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Sports >  WSU football

Nine months after rough loss, improved Washington State quarterback Jayden de Laura gets rematch with USC

UPDATED: Wed., Sept. 15, 2021

Washington State quarterback Jayden de Laura throws a pass during the second half of an NCAA college football game against Portland State, Saturday, Sept. 11, 2021, in Pullman, Wash.  (Associated Press)
Washington State quarterback Jayden de Laura throws a pass during the second half of an NCAA college football game against Portland State, Saturday, Sept. 11, 2021, in Pullman, Wash. (Associated Press)
By Colton Clark The Spokesman-Review

PULLMAN – In his first meeting with Pac-12 foe USC, Jayden de Laura didn’t feel like himself.

Ahead of last season’s matchup with the Trojans, the Washington State quarterback missed more than a week of practice as he recovered from a case of COVID-19.

“COVID kind of hit me hard, so I wasn’t really all there mentally,” the sophomore said Wednesday at Gesa Field after practice.

De Laura was picked off on consecutive passes in the first quarter of the Dec. 6 contest at Los Angeles Memorial Coliseum – the Cougs’ first game in 22 days because of coronavirus-spurred cancellations.

The Trojans capitalized with quick touchdowns.

USC took advantage of WSU’s lethargic offense and built a 35-point lead in the second period, then eased up after the half in a 38-13 rout that could have been worse.

“It was just mental mistakes during the game, stuff I know this year now,” de Laura said. “The preparation is way easier this year.”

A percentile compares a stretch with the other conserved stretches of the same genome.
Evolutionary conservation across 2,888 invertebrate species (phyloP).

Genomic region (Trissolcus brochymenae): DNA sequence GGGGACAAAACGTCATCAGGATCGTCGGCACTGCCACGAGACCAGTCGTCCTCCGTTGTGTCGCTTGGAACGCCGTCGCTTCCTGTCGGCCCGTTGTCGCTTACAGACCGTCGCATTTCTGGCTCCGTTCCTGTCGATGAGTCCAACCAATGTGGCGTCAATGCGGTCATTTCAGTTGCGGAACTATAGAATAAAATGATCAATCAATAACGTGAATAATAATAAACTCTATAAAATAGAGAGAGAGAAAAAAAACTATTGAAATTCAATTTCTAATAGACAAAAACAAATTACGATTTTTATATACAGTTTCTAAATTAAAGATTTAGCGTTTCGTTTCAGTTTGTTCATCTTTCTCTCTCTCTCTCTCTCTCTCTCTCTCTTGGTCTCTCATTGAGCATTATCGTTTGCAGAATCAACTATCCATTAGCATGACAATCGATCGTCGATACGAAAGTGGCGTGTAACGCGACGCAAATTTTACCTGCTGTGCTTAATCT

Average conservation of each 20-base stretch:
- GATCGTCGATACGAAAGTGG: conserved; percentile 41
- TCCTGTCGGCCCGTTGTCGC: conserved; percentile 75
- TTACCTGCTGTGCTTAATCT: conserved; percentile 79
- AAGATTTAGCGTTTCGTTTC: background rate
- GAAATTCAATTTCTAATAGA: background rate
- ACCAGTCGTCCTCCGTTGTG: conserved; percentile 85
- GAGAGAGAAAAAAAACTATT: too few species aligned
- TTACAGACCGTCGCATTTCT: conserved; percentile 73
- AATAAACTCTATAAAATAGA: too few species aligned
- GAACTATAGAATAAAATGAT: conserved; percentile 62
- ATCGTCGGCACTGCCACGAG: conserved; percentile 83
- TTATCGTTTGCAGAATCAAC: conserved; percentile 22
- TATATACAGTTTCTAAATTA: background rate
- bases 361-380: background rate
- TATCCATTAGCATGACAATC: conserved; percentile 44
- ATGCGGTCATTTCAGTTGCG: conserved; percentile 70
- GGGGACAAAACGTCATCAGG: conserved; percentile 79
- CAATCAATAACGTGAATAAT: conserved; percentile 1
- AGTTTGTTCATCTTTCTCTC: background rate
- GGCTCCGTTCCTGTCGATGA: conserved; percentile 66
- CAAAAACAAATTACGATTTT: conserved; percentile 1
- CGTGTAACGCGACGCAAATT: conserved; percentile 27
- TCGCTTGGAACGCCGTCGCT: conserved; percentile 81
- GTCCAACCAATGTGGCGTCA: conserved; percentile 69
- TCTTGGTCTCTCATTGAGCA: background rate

De Laura won’t be rusty in Round 2.

This time, he’s coming off maybe his finest outing in crimson and gray.

WSU (1-1) hosts USC (1-1) at 12:30 p.m. Saturday.

“Tough first quarter. Entering the game, mentally, I’m not sure we were believing we could compete,” coach Nick Rolovich said of last year’s game against the Trojans. “I know Jayden had back-to-back throws that were intercepted. I’ve done that in my career. … (De Laura has) come back and become an improved player, an improved leader.”

The versatile signal-caller from Hawaii lit up FCS visitor Portland State last weekend, completing 72% of his passes for 303 yards and three touchdowns. He added a couple of distinctive plays with his feet in the 44-24 win.

Pro Football Focus gave de Laura’s performance a 92.4 grade – the third highest among all FBS quarterbacks in Week 2.

Rolovich said de Laura was even better than the stat book or film might suggest.

“It was his presence. It was how dialed-in he was,” Rolovich said. “Those types of things, I guess you could see a little bit off the film, but it was more of a feeling.”

De Laura “felt more confident” coming into the game with a full week of preparation as WSU’s starter under his belt.

“We were just all on the same page, starting from Monday’s practice,” he said. “Me and the receivers and the offensive line, our communication is really good right now.”

Grad transfer Jarrett Guarantano, who went down with an injury early in the Cougs’ Week 1 loss to Utah State, had won the preseason QB competition. But de Laura displayed poise off the bench, mature decision-making and explosive athleticism.

At this rate, it seems de Laura will establish himself as WSU’s No. 1 arm going forward. Rolovich isn’t quite ready to provide a confirmation on that, though.

So far, de Laura is 33 of 51 (64.7%) for 458 yards and four touchdowns against one interception. He has completed passes to eight receivers.

De Laura, who ranks 18th in the Power Five in passing efficiency, stretches the field with sometimes fearless throws and shows zip on efficient tosses in WSU’s short game.

Not counting lost yardage from sacks, the 6-foot, 190-pounder has gained 86 yards and scored once on 14 carries.

It’s clear de Laura’s game has developed over the past year, yet it’s difficult to gauge the full extent of his progress.